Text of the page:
Absolutely not here to criticize Shamus, but it does feel as though he is trying to play the game in a different way than the developers intended (don’t have it myself). That is, he is trying to do some very specific things and ends up frustrated that the game is designed in the opposite direction. I.E.: when Shamus is reaching for a new tier, he builds an entire production chain and hooks everything in. Watching people who play the game (again, not myself) they don’t. They often split things up, use verticality often, grab a new tech tier and then use the new tools.

      1. Dreadjaws says:

        I mean, Shamus is claiming that the game originally was fun to him, so you can’t fault him for being attracted to a game for some stuff that was then changed to make things more frustrating to him. Plus, there are things (like the inverted controls problem) that is clearly something no one likes since there have been several complaints about it.

  29. Armarren says:

    You don’t get the improved 7-slot power pole until you’ve built your entire electrical infrastructure around 4-slot poles.

    Is that true? I have just restarted with the new update, but according to the wiki power pole mkII comes from MAM research and needs just a few hundred caterium ore, so you can unlock it as soon as you build the MAM, if you find a caterium node. You can mine things before they get added to the scanner.

    About the oil, I have a suspicion that the way you are meant to do this is not to build the power line and belts all the the way to the oil node, but rather build a small plastic fab onsite powered by biomass burners. And then wander around collecting collectibles and leaves to fuel the burners until it makes enough plastic to invent trains, which should be just a few stacks unless I’m missing something, then carry those back to the main base.

    This is of course very much contrary to the Factorio way of automating as early as possible, but at least that sort of makes sense from design perspective.

    1. Nick-B says:

      The big issue with upgrades to certain things like stackable conveyor/pipe/transport poles, is that they are not the default structure for under said devices. For example, if you want to stretch out a long line of stackable conveyors from a remote site to somewhere, you can’t just start constructing using the belt, because it uses the standard one-pole conveyor base. So you must place the stackable poles first. You want to put them at the furthest limits of the belts, but to do that you must build the belt, which uses the single poles for the ends. Cart before the horse kind of situation. You need to build with belts to figure out the max range of belts, so you can place a stackable pole at this reach, THEN delete the old belts AND poles and rebuild them in the stackable conveyor tower you built.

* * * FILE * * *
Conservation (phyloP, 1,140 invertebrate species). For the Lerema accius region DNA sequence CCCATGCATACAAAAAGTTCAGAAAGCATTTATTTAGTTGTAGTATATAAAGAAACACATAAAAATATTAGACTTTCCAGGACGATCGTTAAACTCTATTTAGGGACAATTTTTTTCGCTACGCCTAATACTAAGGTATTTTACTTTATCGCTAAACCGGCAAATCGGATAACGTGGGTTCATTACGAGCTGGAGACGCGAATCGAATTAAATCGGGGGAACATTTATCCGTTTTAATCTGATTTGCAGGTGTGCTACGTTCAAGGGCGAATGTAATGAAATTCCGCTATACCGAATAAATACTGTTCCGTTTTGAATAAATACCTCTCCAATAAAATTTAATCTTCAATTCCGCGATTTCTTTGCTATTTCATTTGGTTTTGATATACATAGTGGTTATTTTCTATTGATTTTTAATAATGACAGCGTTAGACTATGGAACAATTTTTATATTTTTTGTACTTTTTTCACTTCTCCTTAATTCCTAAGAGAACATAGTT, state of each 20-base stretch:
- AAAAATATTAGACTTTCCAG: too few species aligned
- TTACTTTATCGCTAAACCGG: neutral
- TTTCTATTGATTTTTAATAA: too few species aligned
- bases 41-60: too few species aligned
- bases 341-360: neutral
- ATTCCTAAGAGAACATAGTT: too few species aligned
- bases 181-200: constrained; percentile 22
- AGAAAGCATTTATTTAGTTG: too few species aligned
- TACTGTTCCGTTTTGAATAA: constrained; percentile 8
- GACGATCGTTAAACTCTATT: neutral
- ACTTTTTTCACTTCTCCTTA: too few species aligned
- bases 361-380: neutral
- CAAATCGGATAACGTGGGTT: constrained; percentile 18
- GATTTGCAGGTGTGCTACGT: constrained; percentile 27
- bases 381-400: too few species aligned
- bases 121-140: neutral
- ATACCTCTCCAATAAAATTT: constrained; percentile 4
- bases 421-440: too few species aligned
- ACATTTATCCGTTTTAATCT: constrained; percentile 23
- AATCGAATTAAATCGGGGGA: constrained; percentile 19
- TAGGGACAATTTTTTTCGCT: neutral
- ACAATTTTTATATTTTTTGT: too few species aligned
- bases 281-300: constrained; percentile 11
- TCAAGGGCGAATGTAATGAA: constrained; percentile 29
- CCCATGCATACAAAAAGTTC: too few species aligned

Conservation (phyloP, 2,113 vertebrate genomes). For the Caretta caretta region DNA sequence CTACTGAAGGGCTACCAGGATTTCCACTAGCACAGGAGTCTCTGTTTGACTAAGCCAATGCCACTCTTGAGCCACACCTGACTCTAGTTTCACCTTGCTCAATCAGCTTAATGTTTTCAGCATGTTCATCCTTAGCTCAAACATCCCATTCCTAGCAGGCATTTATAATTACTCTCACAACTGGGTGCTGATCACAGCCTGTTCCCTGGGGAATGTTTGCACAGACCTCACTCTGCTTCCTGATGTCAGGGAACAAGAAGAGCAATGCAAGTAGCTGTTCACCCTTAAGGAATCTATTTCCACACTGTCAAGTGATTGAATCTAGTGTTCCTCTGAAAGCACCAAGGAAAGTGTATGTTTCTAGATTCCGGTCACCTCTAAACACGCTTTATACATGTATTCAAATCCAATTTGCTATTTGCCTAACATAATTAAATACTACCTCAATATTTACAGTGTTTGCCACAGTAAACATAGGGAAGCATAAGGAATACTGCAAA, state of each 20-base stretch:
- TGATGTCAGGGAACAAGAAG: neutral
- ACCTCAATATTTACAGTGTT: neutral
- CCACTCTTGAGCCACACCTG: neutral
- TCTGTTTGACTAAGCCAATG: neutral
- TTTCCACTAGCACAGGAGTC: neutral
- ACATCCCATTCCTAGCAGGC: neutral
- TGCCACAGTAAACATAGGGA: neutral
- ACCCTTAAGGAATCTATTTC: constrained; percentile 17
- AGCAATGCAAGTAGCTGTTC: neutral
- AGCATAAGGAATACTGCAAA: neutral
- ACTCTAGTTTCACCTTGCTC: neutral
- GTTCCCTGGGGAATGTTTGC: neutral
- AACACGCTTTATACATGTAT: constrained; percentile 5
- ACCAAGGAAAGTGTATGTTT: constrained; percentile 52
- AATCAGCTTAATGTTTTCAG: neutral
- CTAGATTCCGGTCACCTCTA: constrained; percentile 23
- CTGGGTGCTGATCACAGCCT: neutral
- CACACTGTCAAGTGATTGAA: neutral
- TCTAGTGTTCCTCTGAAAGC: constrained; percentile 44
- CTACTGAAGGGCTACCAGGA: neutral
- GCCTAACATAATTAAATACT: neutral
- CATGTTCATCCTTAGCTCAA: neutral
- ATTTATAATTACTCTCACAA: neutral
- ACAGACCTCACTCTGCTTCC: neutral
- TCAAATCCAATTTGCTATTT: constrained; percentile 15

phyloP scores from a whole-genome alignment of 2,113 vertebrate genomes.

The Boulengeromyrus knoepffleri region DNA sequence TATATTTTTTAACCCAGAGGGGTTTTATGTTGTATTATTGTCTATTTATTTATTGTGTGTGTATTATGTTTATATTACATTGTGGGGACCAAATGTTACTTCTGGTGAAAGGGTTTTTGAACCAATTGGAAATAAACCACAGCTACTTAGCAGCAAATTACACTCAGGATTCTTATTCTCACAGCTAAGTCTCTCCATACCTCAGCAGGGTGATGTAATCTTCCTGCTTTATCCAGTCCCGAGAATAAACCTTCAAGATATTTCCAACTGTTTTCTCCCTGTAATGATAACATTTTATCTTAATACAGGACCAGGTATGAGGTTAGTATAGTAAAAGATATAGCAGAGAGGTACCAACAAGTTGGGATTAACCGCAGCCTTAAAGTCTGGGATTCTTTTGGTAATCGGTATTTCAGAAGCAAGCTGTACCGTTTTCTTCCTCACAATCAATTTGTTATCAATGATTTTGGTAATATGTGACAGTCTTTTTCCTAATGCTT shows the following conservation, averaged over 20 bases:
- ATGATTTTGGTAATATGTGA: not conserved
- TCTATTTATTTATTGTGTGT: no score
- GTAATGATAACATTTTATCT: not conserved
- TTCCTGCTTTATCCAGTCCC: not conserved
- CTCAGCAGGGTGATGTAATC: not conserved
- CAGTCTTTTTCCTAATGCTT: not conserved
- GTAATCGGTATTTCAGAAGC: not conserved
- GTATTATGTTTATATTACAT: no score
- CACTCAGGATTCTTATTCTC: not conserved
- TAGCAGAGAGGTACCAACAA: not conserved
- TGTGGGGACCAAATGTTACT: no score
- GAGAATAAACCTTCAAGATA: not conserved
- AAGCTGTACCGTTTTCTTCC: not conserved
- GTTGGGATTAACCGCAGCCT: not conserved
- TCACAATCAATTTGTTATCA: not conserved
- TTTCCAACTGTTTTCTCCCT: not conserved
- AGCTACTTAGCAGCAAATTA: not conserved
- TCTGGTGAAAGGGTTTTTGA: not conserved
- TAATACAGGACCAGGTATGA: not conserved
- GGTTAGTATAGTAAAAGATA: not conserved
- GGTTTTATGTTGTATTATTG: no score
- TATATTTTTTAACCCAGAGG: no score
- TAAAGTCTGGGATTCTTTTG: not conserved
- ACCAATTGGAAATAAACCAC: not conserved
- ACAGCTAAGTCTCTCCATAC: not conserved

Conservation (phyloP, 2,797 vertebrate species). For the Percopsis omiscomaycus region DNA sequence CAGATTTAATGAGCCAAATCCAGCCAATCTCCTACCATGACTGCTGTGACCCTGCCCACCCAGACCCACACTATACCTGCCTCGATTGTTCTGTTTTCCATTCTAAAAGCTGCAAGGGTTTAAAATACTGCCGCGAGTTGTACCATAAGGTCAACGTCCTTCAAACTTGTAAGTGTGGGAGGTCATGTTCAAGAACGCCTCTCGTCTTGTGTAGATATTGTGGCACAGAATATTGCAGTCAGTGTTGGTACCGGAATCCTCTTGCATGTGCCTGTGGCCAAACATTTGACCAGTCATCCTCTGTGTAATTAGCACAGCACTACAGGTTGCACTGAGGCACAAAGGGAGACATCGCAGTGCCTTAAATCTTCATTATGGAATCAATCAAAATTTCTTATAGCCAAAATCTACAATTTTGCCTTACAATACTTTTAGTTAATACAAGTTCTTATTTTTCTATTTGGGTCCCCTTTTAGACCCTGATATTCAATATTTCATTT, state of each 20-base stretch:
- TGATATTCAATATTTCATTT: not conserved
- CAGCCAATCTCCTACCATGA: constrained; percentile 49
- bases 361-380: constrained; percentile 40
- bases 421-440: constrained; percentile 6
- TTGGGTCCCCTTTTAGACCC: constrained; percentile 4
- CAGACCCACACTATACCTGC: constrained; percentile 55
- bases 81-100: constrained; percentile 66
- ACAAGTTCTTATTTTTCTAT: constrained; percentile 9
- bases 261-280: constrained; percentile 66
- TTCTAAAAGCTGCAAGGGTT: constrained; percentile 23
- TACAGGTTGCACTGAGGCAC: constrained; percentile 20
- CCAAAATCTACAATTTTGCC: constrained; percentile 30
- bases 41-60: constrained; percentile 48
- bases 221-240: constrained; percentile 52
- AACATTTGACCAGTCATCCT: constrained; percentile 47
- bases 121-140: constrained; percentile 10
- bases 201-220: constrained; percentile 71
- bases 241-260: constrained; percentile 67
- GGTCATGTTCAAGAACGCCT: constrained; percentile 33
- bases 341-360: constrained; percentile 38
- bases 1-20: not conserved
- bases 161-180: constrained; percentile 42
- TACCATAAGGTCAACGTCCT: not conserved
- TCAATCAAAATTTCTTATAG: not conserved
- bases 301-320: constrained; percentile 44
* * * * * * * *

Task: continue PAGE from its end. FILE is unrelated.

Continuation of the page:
Similarly, power lines will automatically build a pole when you stretch a line from a pole/building to open air. Even if you have improved poles researched, the game does not default to the upgraded pole. This essentially requires you to build using the old poles, then upgrade them to the next size up manually one at a time.

      Both of these issues could be fixed by allowing you to change the default structure that is used when you use a stretchable resource like pipes, tubes, power lines, and belts.

    2. Shamus says:

      IIRC, the improved pole is at the end of a chain of research. I suppose if you go out and hand-mine a few hundred cat (to complete the earlier research goals) and you’re willing to idle for a while then you can unlock it early. But I just take it when it comes during normal progression.

      1. Erik says:

        That’s kind of the key. Changing from things being unlocked in the normal progression (tier research) to being unlocked in the MAM is exactly meant to let you rush the things *you* want to work with (I personally rush caterium for bladerunners and smart splitters, others rush inhalers for health or fabric for parachutes) while not forcing you to unlock steel to get a convenience item. Getting specialized blueprints from the Awesome Shop is a similar meme – sink some materials, get some tickets, unlock the convenience items *you* want instead of what a dev thought you should want at this tier. Nothing in the shop is needed to finish the game (almost true of the MAM too), but lots of it makes your life easier.

        Complaining that it takes too long to unlock something when you could have unlocked it any time you wanted to make the effort is really a critique of your playstyle, not the game itself.

        That said, I do understand the frustration of learning the placement rules and the serious labor of building. As someone else said, Factorio is about automating production, Satisfactory is about building the factory that automates production. If you want the former, the latter will absolutely be less satisfying.

        And I also second/third/whatever-we’re-up-to the suggestion of Dyson Sphere Program as neatly fitting between the other two games. I’m enjoying all of these a lot right now.